The Arts & Culture Sector in Europe: A Pillar of our Democracy or Just a Group of “Art Lovers”?Interview with Dr Michael Wimmer
Artists and cultural workers are among the worst affected by the coronavirus pandemic. While some countries have offered support, others have let their artists down. Especially independent creators without connections to well-established cultural institutions are struggling. In this Interview, Dr Michael Wimmer, a renowned political scientist, offers an overview of this sector’s current situation and future challenges. An industry that he predicts will permanently change due to the pandemic’s wave of digitisation.
What reactions did you observe at the beginning of the pandemic within the European arts and culture sector?
Wimmer: The difference between claim and reality. Starting with Austria, there was a lot of frustration and disappointment within the cultural sector. Its representatives felt neglected by political decision-makers. They saw themselves as less important than assumed. In answering the question of “systemic relevance”, many of them felt put aside as an isolated group of “art lovers” (the Austrian chancellor Sebastian Kurz), irrelevant for the rest of society. Accordingly, they found themselves at the bottom of the list of claimants hoping for support from the authorities. While in some European countries, the sectors were seen as worthy of being protected, they seemed to be completely forgotten in others.
When large parts of the audience broke away, the business model of the cultural sector of the last years came to an end. It became evident that a new “agenda for cultural politics” is necessary to once again increase the relevance of the sector, which has found itself on the margins of society from the beginning of the pandemic.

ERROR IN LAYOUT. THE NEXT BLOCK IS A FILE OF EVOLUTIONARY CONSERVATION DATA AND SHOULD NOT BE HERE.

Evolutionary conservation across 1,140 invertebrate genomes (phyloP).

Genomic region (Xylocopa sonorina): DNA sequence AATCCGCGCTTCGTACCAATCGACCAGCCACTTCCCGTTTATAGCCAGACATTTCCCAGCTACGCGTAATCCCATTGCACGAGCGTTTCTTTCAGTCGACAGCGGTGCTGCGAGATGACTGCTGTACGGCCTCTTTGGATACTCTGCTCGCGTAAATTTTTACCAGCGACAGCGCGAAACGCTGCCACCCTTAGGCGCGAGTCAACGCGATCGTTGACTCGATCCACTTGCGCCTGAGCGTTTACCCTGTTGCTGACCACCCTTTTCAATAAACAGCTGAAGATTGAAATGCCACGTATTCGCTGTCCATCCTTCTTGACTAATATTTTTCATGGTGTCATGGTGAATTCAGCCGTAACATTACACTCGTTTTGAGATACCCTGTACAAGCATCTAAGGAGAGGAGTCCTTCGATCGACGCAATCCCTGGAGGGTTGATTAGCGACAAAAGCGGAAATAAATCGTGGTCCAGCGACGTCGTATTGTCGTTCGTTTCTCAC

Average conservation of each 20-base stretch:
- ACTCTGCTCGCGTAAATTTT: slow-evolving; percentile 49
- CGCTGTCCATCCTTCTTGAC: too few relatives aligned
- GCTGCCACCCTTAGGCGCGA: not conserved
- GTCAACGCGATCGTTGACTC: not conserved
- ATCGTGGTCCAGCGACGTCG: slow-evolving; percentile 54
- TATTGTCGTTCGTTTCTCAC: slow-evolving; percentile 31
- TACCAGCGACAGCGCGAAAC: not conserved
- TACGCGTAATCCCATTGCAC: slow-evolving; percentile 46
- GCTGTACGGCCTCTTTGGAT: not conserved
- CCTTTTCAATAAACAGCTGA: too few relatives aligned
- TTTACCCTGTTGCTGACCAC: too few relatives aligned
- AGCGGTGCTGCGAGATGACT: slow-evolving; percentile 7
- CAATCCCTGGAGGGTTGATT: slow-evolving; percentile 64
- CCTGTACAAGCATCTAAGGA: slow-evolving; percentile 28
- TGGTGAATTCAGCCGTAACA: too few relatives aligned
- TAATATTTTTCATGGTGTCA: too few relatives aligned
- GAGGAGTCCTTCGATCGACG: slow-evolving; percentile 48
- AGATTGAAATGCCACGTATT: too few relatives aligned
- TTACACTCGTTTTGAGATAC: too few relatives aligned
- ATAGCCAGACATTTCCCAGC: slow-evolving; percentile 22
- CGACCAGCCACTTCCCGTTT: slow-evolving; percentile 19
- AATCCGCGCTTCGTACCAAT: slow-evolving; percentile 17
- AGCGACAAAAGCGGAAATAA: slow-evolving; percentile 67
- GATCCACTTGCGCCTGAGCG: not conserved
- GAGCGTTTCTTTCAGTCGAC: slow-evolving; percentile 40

How did different countries in Europe support their arts and culture sector?
Wimmer: The big inequality: The cultural-political answer was ambivalent. While traditional cultural institutions remained undisputed and supported by government furloughs, large parts of the fringe sector faced existential troubles. Special support programmes were launched in some European countries, also for the independent sector, whereas in others its exponents were – quite frankly – proposed to change business.
What do you think is most important when cooperatively discussing the future of European cultural politics?
Wimmer: The end of representation. In the last years, national cultural policies were traditionally supply-driven. The main challenge now is to adapt to a more demand-driven mode. Even after the end of the pandemic, large parts of the audience will hesitate to get back to normal. The “big learning” of using digital media during the pandemic is changing the cultural attitudes among all of us and thus the relation between producers and recipients in the arts and culture sector. This shift requires open spaces for experiments to make use of digital media and search for new models of audience engagement, audience involvement, audience enrichment, cultural participation, and cultural mediation, giving the audience a stronger voice in the cultural sector. Such efforts could help strengthen democratic consciousness, which is increasingly in danger in Europe.
Additionally, the future of European cultural politics will be about cooperation, freeing the cultural sector from its silo behavior, and supporting it in becoming a valuable partner for civic society. This seems all the more important as the pandemic has produced manifold losers in other sectors who depend on solidarity.
Join the discussion on the future of European cultural politics!
Das Progressive Zentrum and the Goethe-Institut invite you to the Summit on European Cultural Politics and New Digital Solutions to find out what kind of policies are needed to support the European arts and culture scene and how we can use new digital spaces to empower cultural actors across Europe!
29 April 2021, 14:00 – 17:45 CET, online